Tuesday, May 29, 2012

"... with my brother in peace ..."

"... Let me walk down the highway with my brother in peace ..."

The memories which come to us through music are not accompanied by any regrets; for a moment music gives us back the pleasures it retraces, and we feel again rather than collect them.

-- Madame de Staël, 18th-century French novelist and essayist
From "Letters on Rousseau" (1788)

("Person with Questions," chalk pastel, gouache and watercolor, by am, from the early 1980s.

Friday, May 25, 2012

Memorial Day weekend 2012

Thanks to The Goat That Wrote, currently living in South Korea, for bringing the grassy tombs of the Silla Kings to my attention.  They remind me of the San Joaquin Valley National Cemetery, where half of Richard's ashes are buried.  There are approximately 30,000 graves in this cemetery which dates back to 1992.  The ashes of Richard's father and his mother are buried in an older part of the cemetery.  In the San Joaquin Valley, the late summer grass in the rolling hills is golden rather than green.  These photos were taken in October 2008, a little over five months after Richard died.

The older part of the cemetery was watered to a surreal green.  Grass had not yet been planted in the area of Richard's grave.

The first Columbine on my porch opened this week.  The name Columbine comes from a Latin word meaning "dove." 

Memorial Days are usually quiet days for me.  It's often a good day for a long walk.  This year I'll be getting together for an informal dinner with some friends in the evening of Memorial Day.  

My thoughts this weekend are with the new generation of widows and their children and with all those whose loved ones have died in war throughout history.

Thursday, May 24, 2012


A long time ago Bob Dylan said, "I'm gonna get me a new Bob Dylan" and "I just wanna go home"

Today is Bob Dylan's 71st birthday.

... but my heart is not weary, it's light and it's free
I've got nothin' but affection for all those who've sailed with me ...
(Bob Dylan)

Still not settled in.  Getting closer.  Here's today's view from the porch:

(chalk pastel drawing up at the top by am from the early 1980s, "The Composer")

Sunday, May 13, 2012

When my mother was 41, my youngest sister was 3, and I was almost 8 years old

Today I am remembering our mysterious and creative red-headed mother who as a child loved her doll, walking in the snow in St. Paul under the light of street lamps, visiting family friends at a farm in Hastings, and roller skating.  She loved her brother, their dog named Lightnin', being a Girl Scout and going to Girl Scout camp, all books (especially Little Women), the blue and white wooden chest that her father built for her, and camping and canoeing with her father in Northern Minnesota.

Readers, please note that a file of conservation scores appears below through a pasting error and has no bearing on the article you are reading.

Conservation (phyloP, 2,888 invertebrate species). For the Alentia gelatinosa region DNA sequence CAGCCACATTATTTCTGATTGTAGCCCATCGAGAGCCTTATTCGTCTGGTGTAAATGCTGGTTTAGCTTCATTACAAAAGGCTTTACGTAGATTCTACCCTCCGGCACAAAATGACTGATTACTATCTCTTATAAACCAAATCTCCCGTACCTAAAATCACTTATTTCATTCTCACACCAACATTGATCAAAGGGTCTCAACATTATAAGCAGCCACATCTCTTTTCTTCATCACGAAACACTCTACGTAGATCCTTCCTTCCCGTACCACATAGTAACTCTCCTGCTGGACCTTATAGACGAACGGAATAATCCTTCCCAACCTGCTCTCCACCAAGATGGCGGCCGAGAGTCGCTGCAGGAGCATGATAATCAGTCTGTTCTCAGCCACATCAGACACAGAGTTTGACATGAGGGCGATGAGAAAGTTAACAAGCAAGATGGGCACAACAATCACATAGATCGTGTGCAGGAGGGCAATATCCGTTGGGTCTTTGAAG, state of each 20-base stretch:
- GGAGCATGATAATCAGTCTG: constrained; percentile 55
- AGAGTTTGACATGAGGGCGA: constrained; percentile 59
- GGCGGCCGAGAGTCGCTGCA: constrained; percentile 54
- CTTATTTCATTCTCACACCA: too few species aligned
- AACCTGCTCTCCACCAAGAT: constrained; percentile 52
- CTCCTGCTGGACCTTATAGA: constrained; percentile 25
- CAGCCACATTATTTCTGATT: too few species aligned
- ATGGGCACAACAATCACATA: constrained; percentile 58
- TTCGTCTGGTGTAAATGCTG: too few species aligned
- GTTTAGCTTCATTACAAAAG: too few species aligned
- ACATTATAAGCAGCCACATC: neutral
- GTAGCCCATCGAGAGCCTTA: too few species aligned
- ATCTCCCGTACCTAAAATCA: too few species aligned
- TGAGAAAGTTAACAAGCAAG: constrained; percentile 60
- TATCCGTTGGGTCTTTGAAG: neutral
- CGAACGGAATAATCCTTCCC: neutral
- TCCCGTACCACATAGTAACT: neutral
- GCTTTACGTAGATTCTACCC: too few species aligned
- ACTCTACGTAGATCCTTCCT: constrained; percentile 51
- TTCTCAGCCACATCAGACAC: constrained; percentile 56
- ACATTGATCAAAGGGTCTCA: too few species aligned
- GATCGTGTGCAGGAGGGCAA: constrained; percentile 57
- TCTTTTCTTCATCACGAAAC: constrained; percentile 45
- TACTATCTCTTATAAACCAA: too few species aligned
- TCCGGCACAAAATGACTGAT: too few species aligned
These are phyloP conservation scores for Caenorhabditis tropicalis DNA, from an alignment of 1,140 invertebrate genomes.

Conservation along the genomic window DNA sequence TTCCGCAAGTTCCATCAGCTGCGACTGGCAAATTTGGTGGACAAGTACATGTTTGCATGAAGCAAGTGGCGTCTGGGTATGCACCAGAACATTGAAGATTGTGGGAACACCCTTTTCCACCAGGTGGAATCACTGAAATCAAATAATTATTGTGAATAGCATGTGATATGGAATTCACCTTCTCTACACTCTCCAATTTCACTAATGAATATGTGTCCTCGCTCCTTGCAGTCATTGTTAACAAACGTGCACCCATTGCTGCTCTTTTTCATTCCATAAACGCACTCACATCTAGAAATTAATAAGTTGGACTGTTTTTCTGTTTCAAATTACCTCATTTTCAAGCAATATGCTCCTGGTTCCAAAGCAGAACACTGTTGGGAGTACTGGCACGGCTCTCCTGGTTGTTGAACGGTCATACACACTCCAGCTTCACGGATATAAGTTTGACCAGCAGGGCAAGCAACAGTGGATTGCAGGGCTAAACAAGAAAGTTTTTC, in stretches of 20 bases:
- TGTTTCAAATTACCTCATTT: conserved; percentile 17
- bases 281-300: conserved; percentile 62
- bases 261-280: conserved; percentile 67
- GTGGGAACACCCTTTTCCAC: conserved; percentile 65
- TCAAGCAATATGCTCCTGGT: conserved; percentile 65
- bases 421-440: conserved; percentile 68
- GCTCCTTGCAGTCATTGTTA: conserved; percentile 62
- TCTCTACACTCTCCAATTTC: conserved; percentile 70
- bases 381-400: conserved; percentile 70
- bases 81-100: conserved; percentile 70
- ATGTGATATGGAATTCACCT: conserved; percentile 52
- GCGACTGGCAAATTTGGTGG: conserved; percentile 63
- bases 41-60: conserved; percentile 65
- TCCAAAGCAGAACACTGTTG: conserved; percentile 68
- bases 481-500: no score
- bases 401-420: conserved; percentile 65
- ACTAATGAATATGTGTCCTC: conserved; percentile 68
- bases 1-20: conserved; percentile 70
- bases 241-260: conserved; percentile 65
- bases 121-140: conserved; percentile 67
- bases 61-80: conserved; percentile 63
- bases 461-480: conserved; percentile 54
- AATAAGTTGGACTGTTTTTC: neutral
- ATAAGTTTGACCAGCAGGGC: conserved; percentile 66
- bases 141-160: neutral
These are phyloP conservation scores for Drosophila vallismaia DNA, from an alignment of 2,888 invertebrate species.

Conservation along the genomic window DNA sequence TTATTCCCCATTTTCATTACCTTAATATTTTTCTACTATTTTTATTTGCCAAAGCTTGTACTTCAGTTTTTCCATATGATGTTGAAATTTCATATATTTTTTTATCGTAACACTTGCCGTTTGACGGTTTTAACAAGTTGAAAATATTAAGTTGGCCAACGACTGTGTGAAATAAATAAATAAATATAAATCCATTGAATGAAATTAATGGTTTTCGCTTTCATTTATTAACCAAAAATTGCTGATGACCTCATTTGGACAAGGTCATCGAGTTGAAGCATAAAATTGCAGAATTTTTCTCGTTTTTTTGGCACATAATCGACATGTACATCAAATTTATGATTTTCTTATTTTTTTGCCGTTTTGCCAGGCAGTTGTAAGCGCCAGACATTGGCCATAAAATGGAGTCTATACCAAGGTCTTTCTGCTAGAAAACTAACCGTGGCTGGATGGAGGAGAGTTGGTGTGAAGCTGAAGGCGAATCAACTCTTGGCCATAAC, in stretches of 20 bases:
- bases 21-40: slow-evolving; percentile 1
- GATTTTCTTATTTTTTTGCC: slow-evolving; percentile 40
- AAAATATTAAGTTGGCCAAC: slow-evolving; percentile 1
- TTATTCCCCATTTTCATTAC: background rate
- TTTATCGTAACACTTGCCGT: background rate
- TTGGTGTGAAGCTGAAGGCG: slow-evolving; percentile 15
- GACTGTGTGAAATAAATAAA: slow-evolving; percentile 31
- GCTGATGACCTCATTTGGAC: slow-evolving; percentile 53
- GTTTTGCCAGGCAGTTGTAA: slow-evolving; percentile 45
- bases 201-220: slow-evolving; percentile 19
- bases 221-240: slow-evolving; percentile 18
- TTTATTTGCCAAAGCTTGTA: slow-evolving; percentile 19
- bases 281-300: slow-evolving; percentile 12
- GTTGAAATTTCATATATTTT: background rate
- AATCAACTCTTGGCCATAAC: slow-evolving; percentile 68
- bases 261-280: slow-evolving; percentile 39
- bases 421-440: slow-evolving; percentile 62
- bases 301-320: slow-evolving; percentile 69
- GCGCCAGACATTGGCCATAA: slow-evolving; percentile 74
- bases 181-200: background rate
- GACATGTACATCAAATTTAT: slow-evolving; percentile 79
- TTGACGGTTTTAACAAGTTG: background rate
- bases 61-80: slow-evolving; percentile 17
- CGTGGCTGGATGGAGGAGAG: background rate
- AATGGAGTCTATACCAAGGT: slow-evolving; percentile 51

My mother's mother died at home of gallbladder cancer when my mother was in her first (and last) year of college.  

As an adult, my mother loved books, writing, horses, the book Where the Blue Begins by Christopher Morley, Alfred Hitchcock Presents, the humor of Groucho Marx and Danny Kaye, the sculpture of Henry Moore, the paintings of Marc Chagall, classical music, the night sky, birds, baby lambs, pistachio nuts, chocolate, pattern knitting,  cooking, watching figure skating on television, KQED (public television), the writing of C.S. Lewis, the teachings of Judaism, and the Pacific Ocean.  She loved us, her family, in her unique and fierce and gentle way.  I wonder how she would describe herself and what she loved.

My father must have taken this picture.  I wonder where my 6-year-old sister was that day.  Maybe she is standing right next to him.  I can still feel the warm dry California sun on that September day at a riding stable, not far from our home on the San Francisco Peninsula when it wasn't such a crowded and expensive place for young families to live.

If my mother were still alive, she would have celebrated her 96th birthday on April 30th.

Thanks to my cousin, Beth, for sending the photo of my mother, youngest sister, and me, along with other photos recently.  

It won't be long before the long overdue repairs in my little condominium home of 28 years are complete.  Most of my routines are still disrupted but in a good way.  I feel as if I am traveling.  It will take some time before I am settled again.  

Right now, I am sleeping in my living room while the work on my bedroom begins.  Oboe is still being boarded at her veterinarian's office.  I miss her.

Although it wasn't clear to me until I began emptying my living space, the bulk of my possessions is framed paintings and books.  The books are all in boxes in storage right now.  The framed paintings (both mine and those I've collected over the past 40 years) are currently taking up much of the space on my living room floor and a large hall closet.  I'm thinking of keeping most of the paintings in storage when this project is finished.  I'm looking at everything with new eyes.  What to keep.  What to let go of.  Sorting out my life.  

Wednesday, May 9, 2012

Listening to Maurice Sendak / "Whatever you're meant to do ..."

Thanks to Sabine at http://interimarrangements.blogspot.com/ for posting this video of Maurice Sendak.

Yesterday was the 25th anniversary of the beginning of my freedom from bulimia, anorexia, and alcoholism.  The day before that there were five pelicans in the sky at the Lost Coast.  Yesterday, there were three deer.

"Whatever you're meant to do, do it now.  The conditions are always impossible."
(Doris Lessing)

Thanks to The Lost Coast Webcam for sublime moments on the north coast of California.

Friday, May 4, 2012

The happiness of watching the Lost Coast from hundreds of miles away while my usual routines are disrupted by long overdue repairs to my home

Dawn today

Sunset yesterday
Views throughout the day yesterday

Before dawn yesterday

Happiness is a mystery, like religion, and should never be rationalized.
-- G K. Chesterton